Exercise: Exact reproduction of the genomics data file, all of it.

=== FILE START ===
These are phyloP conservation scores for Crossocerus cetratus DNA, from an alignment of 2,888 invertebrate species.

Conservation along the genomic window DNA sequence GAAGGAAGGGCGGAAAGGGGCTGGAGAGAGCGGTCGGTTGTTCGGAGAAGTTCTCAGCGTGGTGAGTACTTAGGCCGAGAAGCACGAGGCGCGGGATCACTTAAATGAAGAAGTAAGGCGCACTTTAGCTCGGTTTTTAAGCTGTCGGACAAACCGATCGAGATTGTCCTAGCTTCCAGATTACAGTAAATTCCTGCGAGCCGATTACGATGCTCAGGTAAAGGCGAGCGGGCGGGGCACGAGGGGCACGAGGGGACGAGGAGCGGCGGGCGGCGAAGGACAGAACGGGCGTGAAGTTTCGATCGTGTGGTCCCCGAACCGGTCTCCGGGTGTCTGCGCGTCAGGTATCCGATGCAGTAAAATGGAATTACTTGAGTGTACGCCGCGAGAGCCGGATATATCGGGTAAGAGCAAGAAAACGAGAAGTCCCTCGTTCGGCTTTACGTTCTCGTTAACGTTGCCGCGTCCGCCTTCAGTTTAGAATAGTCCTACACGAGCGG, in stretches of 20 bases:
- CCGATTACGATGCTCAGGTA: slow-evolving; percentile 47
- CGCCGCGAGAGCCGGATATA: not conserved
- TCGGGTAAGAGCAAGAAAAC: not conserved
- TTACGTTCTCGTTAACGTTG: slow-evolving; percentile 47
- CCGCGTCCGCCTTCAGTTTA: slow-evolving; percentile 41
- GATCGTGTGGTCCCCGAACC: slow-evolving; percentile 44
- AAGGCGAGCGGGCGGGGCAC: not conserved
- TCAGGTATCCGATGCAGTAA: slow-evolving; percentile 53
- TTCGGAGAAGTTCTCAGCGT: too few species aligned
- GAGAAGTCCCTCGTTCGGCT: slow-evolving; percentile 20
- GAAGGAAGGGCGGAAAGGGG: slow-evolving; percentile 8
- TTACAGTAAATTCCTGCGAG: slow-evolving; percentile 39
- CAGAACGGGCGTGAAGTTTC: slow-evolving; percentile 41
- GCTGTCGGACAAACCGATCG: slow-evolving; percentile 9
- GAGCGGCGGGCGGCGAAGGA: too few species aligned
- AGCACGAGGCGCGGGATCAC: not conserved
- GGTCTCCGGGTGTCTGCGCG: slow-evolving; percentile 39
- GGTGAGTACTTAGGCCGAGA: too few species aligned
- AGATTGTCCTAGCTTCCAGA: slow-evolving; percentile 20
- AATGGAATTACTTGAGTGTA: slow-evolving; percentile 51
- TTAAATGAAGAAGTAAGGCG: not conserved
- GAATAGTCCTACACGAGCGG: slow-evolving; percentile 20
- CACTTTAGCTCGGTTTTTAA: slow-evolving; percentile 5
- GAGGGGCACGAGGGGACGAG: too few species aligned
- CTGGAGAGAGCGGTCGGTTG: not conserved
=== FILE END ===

These are phyloP conservation scores for Crossocerus cetratus DNA, from an alignment of 2,888 invertebrate species.

Conservation along the genomic window DNA sequence GAAGGAAGGGCGGAAAGGGGCTGGAGAGAGCGGTCGGTTGTTCGGAGAAGTTCTCAGCGTGGTGAGTACTTAGGCCGAGAAGCACGAGGCGCGGGATCACTTAAATGAAGAAGTAAGGCGCACTTTAGCTCGGTTTTTAAGCTGTCGGACAAACCGATCGAGATTGTCCTAGCTTCCAGATTACAGTAAATTCCTGCGAGCCGATTACGATGCTCAGGTAAAGGCGAGCGGGCGGGGCACGAGGGGCACGAGGGGACGAGGAGCGGCGGGCGGCGAAGGACAGAACGGGCGTGAAGTTTCGATCGTGTGGTCCCCGAACCGGTCTCCGGGTGTCTGCGCGTCAGGTATCCGATGCAGTAAAATGGAATTACTTGAGTGTACGCCGCGAGAGCCGGATATATCGGGTAAGAGCAAGAAAACGAGAAGTCCCTCGTTCGGCTTTACGTTCTCGTTAACGTTGCCGCGTCCGCCTTCAGTTTAGAATAGTCCTACACGAGCGG, in stretches of 20 bases:
- CCGATTACGATGCTCAGGTA: slow-evolving; percentile 47
- CGCCGCGAGAGCCGGATATA: not conserved
- TCGGGTAAGAGCAAGAAAAC: not conserved
- TTACGTTCTCGTTAACGTTG: slow-evolving; percentile 47
- CCGCGTCCGCCTTCAGTTTA: slow-evolving; percentile 41
- GATCGTGTGGTCCCCGAACC: slow-evolving; percentile 44
- AAGGCGAGCGGGCGGGGCAC: not conserved
- TCAGGTATCCGATGCAGTAA: slow-evolving; percentile 53
- TTCGGAGAAGTTCTCAGCGT: too few species aligned
- GAGAAGTCCCTCGTTCGGCT: slow-evolving; percentile 20
- GAAGGAAGGGCGGAAAGGGG: slow-evolving; percentile 8
- TTACAGTAAATTCCTGCGAG: slow-evolving; percentile 39
- CAGAACGGGCGTGAAGTTTC: slow-evolving; percentile 41
- GCTGTCGGACAAACCGATCG: slow-evolving; percentile 9
- GAGCGGCGGGCGGCGAAGGA: too few species aligned
- AGCACGAGGCGCGGGATCAC: not conserved
- GGTCTCCGGGTGTCTGCGCG: slow-evolving; percentile 39
- GGTGAGTACTTAGGCCGAGA: too few species aligned
- AGATTGTCCTAGCTTCCAGA: slow-evolving; percentile 20
- AATGGAATTACTTGAGTGTA: slow-evolving; percentile 51
- TTAAATGAAGAAGTAAGGCG: not conserved
- GAATAGTCCTACACGAGCGG: slow-evolving; percentile 20
- CACTTTAGCTCGGTTTTTAA: slow-evolving; percentile 5
- GAGGGGCACGAGGGGACGAG: too few species aligned
- CTGGAGAGAGCGGTCGGTTG: not conserved